On Sunday, I wasn’t watching the BET Music Awards, so I didn’t catch Chris Brown breaking down into real or fake tears. I didn’t even know the awards were on because I don’t have cable and I can’t get regular local TV stations either.
Sometimes I do watch some of my favorite programs on the computer, the day after they air. I do admit that I am an addict for The Young and the Restless. I like to see all those folks who can’t keep a marriage going for two full calendar years; it makes me feel better about my own single status.
But even when I had cable, I had stopped watching BET a long time ago. Some of the videos were just short of porn. Hey, a little porn is fine every now and then (if you’re grown), but I like to be intentional in my naughtiness, not caught unawares at 2:45 in the afternoon.
Plus, the BET awards show is a Tacky Negro Spectacle every year. Remember last year, when Lil Wayne and Drake sang “I Wish I Could [insert expletive verb] Every Girl In The World” and they had all these little underage girl-children on stage with them, including Lil Wayne’s daughter?
That’s just wrong. And very, very strange.
I’m all for pushing the artistic envelope and I’m all for telling difficult truths about our community. However, how much you want to “get down” all the time, how much weed you smoke, how much liquor you drink, and how many women you have, who by the way you don’t consider “women” but rather “[insert expletive misogynist plural noun]”—well, those aren’t difficult truths. Those are jenky, tacky, Negro Abominations.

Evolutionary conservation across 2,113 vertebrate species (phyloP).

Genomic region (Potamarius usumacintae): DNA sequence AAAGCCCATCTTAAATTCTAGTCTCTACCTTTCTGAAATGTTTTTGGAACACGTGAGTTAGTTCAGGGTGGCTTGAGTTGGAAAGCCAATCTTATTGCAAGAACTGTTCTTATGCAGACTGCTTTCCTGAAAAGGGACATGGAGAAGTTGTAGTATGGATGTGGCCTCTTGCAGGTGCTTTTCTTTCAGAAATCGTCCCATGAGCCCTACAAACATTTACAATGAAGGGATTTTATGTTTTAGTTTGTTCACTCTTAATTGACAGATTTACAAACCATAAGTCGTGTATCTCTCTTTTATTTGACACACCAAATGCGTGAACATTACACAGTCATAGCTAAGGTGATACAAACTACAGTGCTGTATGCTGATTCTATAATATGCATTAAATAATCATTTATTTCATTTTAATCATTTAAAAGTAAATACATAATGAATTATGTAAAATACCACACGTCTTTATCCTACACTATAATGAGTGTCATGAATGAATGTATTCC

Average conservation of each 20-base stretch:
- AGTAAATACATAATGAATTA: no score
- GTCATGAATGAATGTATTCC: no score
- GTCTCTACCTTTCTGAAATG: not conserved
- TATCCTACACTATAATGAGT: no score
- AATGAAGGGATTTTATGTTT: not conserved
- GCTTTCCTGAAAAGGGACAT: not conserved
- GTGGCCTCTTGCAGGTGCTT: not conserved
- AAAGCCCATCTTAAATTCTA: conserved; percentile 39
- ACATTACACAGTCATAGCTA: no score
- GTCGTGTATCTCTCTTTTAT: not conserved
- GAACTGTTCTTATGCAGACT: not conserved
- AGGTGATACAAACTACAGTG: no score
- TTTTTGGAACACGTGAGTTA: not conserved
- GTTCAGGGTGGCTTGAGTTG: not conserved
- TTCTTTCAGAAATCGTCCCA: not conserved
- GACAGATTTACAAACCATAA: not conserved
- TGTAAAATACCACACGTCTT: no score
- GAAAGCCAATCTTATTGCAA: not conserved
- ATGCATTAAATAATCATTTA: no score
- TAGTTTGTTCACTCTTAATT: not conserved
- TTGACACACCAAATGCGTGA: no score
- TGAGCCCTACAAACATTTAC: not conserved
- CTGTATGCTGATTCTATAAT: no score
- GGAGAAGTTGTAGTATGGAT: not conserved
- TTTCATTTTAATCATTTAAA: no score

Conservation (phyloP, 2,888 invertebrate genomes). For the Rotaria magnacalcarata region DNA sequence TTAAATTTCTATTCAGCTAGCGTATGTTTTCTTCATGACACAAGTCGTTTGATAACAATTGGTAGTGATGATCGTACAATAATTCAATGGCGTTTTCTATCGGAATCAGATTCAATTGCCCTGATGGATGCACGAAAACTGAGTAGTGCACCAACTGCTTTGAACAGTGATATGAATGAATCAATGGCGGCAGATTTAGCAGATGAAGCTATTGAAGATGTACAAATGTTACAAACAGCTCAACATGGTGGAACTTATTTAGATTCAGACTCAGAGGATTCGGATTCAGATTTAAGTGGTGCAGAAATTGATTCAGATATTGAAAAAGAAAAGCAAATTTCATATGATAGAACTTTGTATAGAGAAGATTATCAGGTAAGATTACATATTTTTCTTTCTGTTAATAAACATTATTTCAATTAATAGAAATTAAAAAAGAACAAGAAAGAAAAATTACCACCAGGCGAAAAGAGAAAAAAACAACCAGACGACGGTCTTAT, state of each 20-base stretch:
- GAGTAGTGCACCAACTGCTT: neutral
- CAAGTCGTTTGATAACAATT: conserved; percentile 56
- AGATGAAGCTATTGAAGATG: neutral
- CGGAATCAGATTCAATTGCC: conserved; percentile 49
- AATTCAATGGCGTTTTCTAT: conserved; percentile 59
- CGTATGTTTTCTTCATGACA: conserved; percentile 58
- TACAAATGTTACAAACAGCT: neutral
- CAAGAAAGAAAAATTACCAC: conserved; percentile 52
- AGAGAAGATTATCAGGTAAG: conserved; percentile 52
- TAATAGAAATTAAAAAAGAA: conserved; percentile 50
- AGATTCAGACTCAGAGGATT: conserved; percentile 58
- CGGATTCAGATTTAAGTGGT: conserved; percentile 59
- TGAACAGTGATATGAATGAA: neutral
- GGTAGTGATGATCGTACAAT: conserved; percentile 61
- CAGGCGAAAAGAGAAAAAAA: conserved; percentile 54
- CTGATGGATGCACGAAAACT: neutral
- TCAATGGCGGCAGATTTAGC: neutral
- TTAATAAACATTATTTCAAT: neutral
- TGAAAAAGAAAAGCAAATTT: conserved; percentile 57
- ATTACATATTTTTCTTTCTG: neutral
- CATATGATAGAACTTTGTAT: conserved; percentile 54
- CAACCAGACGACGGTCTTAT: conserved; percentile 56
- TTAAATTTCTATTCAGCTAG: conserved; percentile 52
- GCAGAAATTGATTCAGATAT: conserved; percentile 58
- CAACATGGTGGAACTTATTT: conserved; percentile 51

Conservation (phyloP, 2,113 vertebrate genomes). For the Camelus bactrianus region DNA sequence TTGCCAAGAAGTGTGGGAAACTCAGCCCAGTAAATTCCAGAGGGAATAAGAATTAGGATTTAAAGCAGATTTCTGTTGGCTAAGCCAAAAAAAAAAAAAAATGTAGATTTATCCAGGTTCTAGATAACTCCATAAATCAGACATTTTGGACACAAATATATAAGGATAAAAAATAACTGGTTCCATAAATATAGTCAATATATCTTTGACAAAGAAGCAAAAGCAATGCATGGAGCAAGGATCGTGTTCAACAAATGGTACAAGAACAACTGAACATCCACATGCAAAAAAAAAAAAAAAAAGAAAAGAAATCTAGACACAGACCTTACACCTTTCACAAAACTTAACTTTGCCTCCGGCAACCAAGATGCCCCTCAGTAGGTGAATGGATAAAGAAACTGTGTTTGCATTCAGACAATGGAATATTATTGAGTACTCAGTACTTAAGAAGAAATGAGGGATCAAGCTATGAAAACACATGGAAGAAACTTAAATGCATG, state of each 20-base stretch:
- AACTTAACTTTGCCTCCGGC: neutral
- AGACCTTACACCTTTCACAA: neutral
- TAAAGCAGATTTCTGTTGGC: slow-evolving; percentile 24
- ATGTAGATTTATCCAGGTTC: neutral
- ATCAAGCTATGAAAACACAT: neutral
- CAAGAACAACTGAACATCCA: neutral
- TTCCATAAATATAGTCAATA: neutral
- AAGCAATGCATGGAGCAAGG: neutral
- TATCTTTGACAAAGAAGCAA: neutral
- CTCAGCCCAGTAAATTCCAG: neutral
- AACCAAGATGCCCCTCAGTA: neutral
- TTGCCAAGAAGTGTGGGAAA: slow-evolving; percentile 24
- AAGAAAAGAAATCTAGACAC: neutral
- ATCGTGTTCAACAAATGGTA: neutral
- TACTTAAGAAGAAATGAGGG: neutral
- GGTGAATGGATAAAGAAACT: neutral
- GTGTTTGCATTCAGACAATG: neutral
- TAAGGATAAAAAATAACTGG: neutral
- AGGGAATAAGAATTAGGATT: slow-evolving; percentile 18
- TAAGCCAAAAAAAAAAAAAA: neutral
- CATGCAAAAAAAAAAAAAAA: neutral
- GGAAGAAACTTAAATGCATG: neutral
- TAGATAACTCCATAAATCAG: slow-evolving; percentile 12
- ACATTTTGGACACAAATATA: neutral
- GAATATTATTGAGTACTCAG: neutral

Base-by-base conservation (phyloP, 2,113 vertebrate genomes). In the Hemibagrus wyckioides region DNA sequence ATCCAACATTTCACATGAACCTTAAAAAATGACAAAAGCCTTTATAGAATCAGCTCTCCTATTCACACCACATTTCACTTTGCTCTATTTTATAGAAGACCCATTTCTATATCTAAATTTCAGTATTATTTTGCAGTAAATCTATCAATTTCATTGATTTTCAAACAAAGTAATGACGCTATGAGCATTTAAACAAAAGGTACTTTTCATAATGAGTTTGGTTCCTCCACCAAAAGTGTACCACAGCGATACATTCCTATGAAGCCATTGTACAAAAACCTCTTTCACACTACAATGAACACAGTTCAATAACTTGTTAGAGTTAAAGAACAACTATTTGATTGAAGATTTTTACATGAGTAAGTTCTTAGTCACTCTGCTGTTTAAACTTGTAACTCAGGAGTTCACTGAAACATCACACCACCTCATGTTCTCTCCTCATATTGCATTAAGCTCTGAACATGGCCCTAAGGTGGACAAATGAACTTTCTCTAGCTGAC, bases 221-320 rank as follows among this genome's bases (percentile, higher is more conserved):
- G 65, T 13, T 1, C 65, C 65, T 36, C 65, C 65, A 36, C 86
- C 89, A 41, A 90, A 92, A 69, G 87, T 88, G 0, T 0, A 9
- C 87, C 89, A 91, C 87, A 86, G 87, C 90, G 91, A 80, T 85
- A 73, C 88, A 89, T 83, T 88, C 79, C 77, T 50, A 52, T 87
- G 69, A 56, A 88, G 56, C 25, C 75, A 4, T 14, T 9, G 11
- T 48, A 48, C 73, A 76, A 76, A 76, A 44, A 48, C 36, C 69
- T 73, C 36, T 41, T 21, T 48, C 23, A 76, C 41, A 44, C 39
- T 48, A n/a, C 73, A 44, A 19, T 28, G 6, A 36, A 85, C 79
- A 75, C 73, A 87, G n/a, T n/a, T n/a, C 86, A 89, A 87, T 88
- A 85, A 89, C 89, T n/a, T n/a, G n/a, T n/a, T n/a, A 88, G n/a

So as far as I’m concerned, BET should be called ETRT: Embarrassing The Race Television.
But on Monday, when I read the news that Chris Brown had started crying while trying to sing Michael Jackson’s “Man in the Mirror,” I just got furious. Matter of fact, I’ve been so furious that I haven’t been able to write anything about it until now, what with all these Black folks—and Black women, in particular—defending that abusive boy, saying “he’s suffered enough and give him a chance.” That he’d “learned his lesson” and his life “shouldn’t be over just because of a mistake.”
Sometimes, some of my people make me want to weep, when I consider their lack of moral clarity and their racial double standards.
Or, make me want to, like, vomit.
I wonder if that had been a WHITE boy who had beat Rhianna so badly that her mouth filled up with blood and she nearly passed out, would so many Black folks be giving that WHITE boy so many chances. Would we be saying—as one woman said on Facebook about Chris Brown—that that WHITE boy was a “poor thing”?
I’m all for second chances, but only after someone has paid the debt. I’ve said this before. And what debt has Chris Brown paid? Public humiliation? I got that in grade, junior high, and high school. Big fat whoa.